Opinion: Bank bailouts: a necessary evil or a moral hazard?

By Paul Li [politics bureau chief]

Dublin, Ireland, Nov 21, 2010: Prime Minister Brian Cowen informs the world that his government has reached an agreement with the European Union and the International Monetary Fund on a bailout for the beleaguered country, who in recent days had seen a run on its banks and a crippling increase in long term interest rates.

The next day, the same Prime Minister is fighting for political life, a battle he may very well lose. How and why did it come to this? Is it necessary?

Ireland’s economic success of the past few years was built on two platforms: one of very low corporate taxes (a flat 12.5 per cent, compared to rates that go up to 50% per cent in other European countries) and a very lax government regulation of the banking sector. This in turn allowed its banks to borrow money from markets and go on a real market shopping spree. As property prices went up, this strategy paid off handsomely, and everyone benefitted. Alas, the happy times did not last, and housing prices fell. As banks started losing money, investors teetered, and threatened to withhold further funding. To avoid a liquidity crisis back then in 2008, the government put in line a fated policy- it would guarantee all loans made by the banks. In other words, anyone lending money to the banks would have such money guaranteed by the Government of Ireland itself.

Flash forward to 2010, and the situation has not improved. The banks continued to lose money, and the government, making good on its promise to guarantee the loans, nationalized the worst offenders- making their debts the public’s debt. The lenders were saved, but now the taxpayers are on the hook. The depositors are not stupid either, they can smell a sinking ship, and have been withdrawing funds and depositing them elsewhere, further weakening the banks. As the government continues to fund bank obligations, the total fiscal deficit balloons to 30 per cent of GDP. Soon, it is the very government that faces its own financing crisis: people are worried that it will be unable to pay its debts and so they charge a higher interest on any loans they make, to compensate for the increased risk.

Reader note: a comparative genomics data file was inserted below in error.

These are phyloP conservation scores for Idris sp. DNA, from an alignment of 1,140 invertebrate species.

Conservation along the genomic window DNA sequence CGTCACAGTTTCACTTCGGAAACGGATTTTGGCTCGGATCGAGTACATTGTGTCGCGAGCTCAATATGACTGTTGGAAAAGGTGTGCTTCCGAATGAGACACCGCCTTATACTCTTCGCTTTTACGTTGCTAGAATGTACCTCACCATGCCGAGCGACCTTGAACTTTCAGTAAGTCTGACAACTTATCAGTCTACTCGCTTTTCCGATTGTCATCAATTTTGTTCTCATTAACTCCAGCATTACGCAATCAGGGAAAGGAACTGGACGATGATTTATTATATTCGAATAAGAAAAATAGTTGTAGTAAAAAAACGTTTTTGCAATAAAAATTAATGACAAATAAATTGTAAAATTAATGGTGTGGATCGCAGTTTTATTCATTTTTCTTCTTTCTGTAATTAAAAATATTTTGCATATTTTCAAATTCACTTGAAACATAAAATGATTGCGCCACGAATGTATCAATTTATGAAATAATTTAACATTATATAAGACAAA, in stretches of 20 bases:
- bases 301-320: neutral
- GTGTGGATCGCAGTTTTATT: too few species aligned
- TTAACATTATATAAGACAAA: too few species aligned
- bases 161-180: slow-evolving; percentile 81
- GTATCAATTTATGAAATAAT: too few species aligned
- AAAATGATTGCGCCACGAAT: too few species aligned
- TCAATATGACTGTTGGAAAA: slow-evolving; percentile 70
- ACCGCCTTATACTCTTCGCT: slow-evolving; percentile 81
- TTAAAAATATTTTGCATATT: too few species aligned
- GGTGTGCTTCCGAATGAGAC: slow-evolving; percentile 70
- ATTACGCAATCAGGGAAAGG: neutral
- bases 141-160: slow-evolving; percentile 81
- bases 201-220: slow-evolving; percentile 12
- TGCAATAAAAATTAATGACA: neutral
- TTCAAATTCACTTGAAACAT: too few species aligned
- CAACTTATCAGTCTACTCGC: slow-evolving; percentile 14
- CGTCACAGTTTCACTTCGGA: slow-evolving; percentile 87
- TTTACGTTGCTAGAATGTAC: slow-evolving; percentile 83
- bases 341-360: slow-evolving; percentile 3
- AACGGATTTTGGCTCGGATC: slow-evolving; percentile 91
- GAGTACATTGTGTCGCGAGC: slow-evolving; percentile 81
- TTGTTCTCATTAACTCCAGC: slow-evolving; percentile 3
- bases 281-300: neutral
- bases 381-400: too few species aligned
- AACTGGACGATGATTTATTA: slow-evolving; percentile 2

Fearful of Ireland’s crisis spreading to other countries, the EU and the IMF step up, offering Ireland the money it needs to meet its short term obligations, so that it can pay off its debtors. Problem solved, yes? Well, not really. Let us be clear about what has happened here- the problem with Ireland not being able to pay its debts hasn’t been solved. Ireland has been running a primary deficit- that is, even without debt repayments, its budget doesn’t balance. Unless it makes drastic changes, it will never be able to afford any debt repayments- not now, not ever.

Second, Ireland has chosen to protect its debtors and saddled its taxpayers with the costs. However, these same debtors knew very well that lending to Irish banks and to the Government of Ireland, instead of, say Germany, carried increased risks. And they profited off these risks by getting higher interest payments. If the Government of Ireland will guarantee Irish banks, and the EU/IMF will guarantee Ireland, then the “risks” of making those loans are nil. Investors are thus presented a moral hazard- they earn the profits of the risk, but know that they will not be made to pay if the bet goes sour- and so they will continue pouring funds in.

It is time that the world realize that we cannot continue to reward bad investment behaviour. Just like Wall Street banks profited during the good times, and then presented bills to taxpayers when they lost money, so are Irish banks leaving a big bill to the Irish people. The regulators must learn that, as long as investors are not held responsible for the risks they take, they will continue taking excessively risky bets and ask for the taxpayer to help them when they get it wrong. And the only way to do so is to make investors and debtors take on part of the losses.

As far as this correspondent is concerned, the mistakes to date have cost the world dearly enough. The notion that the taxpayers, whether in Canada or the United States or in Europe, will always cover risky financial bets has to be disabused. Otherwise, not only will we prove to have been unable to contain the financial crisis, but we will have shown ourselves to be unable and unwilling to learn from the mistakes of the past.

Paul Li is a student of Economics and Political Science. A member of the Kwantlen Politcal Science Society, he is a faithful adherent to the words of a wise man, who said “Everyone has a hidden agenda. Except me.”


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